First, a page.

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I currently love my job as an electrical engineer designing CPU's. I still remember placing one affiliate link on one of my pages early last year. A few months later I decided to check the stats - I noticed one sale and $8.38 commision. I still remember the feeling of "I can't believe this actually works" - then of course your mind starts to wonder about how to get more!
I used Brett's 26 steps and after a year my site is getting around 500 unique visitors a day. Over the few months I have generated close to $300/month in affiliate income with about half coming from my site, the other half is PPC directly to merchant sites.
I work on the site a few hours a week (~5hrs per week). I do read several posts of people who seem to eat, breath, and sleep affiliate marketing - kudos! I just wanted say affiliate income is possible part-time. Thanks for all the help and my all our stats continue to improve :)
So if it's about the ideas and not the time, I reckon you could do really well even if it is only part time. The more ideas you out there the more chance AM is going to bring you in more money - just keep belting those good ideas out and though you may be part time, the ideas will still make money so what difference does it make.
You might be able to make a right packet just working a bit a day, some people have.
One thing I have been debating with is that which one is better: to run an affiliate campaign? or to run contextual ads where each click may earn you .60 cents or more.
With amazon in order to earn .60 cents your visitor must spend around 12 dollars so you can earn 5 percent.
What do you think?
surely online marketing is possible and I believe this is the future of the business, in the most part of it.
It depends entirely on the niche you would like to target. I run a combination of contextual ads and affiliate stuff. I have chosen a competetive market that pays upwards of $2 per click on contextual ads and a high payout per lead on the AM stuff.
The difficulty is competing successfully in such a market. You need to research your niche and find out what would work best for you.
As with many others I have been inspired by other post here from the likes of rfung and incrediBill. Thanks.
Because of my experience with web sites and search engines I know that part time work can lead to full time income, with minimal investments. I only pay for domains and hosting and use my SEM skills to get traffic. My income is steadily increasing since I started and with sites that build themselves through user inputs that will continue.
If I ever start making a full time income off this I may consider leaving my current position, but we'll cross that bridge when we get there.
But I'm doing as much as I can part-time and hopefully in a year I will achieve AM income stability to quit dayjob and still pay my first mortgage which I just got.
I cannot get rid of this nasty habbit - I'm too used to spending time at the office - in front of my CRT monitor up to 3 a.m. - normal people enjoy their lives and sleep good, have fum with friends, family, travel, go camping, whatever. But like I said, I see AM is the road to freedom for me and I will succeed!
I see AM/AS as a way to achieve something as close to winning the lottery as one can short of actually winning it (or inheriting Bill Gates fortune or marrying Paris Hilton). I've read somewhere that every single person that has won the lottery and said "oh this won't change much about my life - I still intend on working my job/my business" ended up not following up with that statement.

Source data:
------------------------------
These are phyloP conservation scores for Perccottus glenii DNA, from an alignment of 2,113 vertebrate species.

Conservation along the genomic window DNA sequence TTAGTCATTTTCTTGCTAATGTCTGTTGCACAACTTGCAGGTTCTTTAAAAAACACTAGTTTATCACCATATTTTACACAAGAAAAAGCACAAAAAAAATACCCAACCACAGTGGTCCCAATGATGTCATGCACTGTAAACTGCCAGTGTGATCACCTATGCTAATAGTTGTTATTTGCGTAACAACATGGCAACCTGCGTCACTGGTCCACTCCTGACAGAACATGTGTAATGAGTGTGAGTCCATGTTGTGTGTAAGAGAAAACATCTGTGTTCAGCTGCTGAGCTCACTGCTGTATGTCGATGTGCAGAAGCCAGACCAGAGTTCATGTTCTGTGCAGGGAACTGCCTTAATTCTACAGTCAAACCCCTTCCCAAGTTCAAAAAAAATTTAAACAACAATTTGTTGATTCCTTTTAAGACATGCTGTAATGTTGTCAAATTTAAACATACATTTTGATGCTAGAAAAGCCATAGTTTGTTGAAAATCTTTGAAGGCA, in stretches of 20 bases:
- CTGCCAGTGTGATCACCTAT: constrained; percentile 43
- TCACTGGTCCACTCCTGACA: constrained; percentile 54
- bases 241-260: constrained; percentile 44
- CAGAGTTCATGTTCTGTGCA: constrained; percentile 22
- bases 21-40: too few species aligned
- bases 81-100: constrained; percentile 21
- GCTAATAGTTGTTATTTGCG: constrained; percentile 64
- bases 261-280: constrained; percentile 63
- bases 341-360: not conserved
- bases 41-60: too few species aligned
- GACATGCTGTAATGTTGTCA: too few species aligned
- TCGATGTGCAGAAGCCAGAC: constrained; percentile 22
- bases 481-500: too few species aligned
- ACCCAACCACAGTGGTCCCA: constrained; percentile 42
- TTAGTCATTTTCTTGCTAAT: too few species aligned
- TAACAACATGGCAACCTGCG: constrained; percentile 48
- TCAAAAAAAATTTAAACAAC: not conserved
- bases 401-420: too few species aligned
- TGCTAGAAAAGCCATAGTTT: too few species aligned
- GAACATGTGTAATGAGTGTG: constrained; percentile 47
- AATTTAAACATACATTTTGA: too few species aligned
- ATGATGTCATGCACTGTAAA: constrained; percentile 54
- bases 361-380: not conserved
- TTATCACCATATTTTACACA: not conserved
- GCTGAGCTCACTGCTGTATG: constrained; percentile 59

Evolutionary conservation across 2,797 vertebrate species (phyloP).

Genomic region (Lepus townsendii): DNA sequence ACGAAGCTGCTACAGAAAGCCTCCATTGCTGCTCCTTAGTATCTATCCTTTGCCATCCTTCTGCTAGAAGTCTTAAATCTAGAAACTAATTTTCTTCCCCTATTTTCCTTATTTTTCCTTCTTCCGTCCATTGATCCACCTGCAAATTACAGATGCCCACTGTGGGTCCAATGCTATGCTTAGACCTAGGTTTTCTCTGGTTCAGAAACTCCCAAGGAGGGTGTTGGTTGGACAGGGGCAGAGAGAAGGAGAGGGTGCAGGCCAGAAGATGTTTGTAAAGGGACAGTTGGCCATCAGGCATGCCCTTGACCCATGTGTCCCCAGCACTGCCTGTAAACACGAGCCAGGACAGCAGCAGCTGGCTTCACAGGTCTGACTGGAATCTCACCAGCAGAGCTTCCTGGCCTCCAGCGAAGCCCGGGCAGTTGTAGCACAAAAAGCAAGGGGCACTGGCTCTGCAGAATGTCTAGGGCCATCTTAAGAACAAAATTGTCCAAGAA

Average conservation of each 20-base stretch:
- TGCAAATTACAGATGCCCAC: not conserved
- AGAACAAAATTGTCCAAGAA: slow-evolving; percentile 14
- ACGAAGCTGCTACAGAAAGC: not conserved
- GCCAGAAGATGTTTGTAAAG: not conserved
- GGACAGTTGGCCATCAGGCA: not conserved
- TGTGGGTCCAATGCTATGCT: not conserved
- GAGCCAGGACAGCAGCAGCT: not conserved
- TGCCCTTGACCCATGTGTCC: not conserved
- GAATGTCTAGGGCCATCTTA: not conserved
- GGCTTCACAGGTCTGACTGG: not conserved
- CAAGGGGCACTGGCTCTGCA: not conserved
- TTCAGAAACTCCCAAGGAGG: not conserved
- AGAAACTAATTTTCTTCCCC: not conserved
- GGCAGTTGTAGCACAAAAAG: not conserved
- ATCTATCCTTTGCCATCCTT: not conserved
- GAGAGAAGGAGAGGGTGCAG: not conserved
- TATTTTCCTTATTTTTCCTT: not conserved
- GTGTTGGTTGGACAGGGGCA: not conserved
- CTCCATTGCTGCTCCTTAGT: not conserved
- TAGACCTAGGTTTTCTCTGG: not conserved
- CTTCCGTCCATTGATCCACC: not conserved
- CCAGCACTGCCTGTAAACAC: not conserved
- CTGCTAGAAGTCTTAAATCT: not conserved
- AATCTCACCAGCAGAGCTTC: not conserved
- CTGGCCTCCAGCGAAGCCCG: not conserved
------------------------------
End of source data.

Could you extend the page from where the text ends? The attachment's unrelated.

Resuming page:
Sure I like programming and I like the challenge - but when it's set by someone else (be it a boss or a client) there are times when you really truly wish you didn't have to do it - working in AM/AS gives you that choice.
So, forgive me if I think it's a bit silly to only strive for part time income from part time AM/AS, because it's possible to do full time income (and MORE) from part time AM/AS. When you realize that you can be making close to or as much as your current salary while working 1/10th of the hours (even if initially it may actually be a lot more), I think a switch flips in your brain that tells you it's just not economically sound for you to be working a regular job, especially one where you're trading your life hours for pay.
With AM/AS, you may spend 10 hours of your life doing a site that will pay hundreds of times over its lifespan what you put into in those 10 hours. That equates (for instance in the case of my best site) to being paid something ridiculous like $1000+/hour I put into that site.
Let that sink in for a minute: One thousand Dollars per hour worked.
For that kind of money, I would scrub 5th avenue with my tongue on an hourly basis :) Building a website seems like an easier more hygienic option though.
Who said anything about settling for a few hundred per month. Currently I have a great job, 2 children, and another due this week! Trust me, my mind thinks something very similar to your post. I hope to someday reach the numbers your talking about - I just have to be a little more patient. I do not know if you are married, but life changes a little when you have a family - actually a lot:) If I were single or back in college than maybe I would consider a different route. The point of my post is AM is still possible for someone willing to put even a few hours in a week. Don't fear my friend - my goals are quite grand!
I spend most of my off-time hours in front of my home computer working on my own sites and thoroughly enjoying what I'm doing. I think about the people who are involved full-time with their sites and imagine that it would be nice to not have to go into work each day. But if I really start thinking about quitting my "day job," I come up against a wall--My day job involves cancer research, and isn't something that one lone person can do at home. It's also something I consider pretty important, and I think I just might be disappointed if I left it for full-time website work right now, even if I'd make more money at the latter. So for now, I'm dealing full-time with my eccentric boss and university politics while working, networking, and writing "on the side" for my websites. I may change my mind at some point, but not today.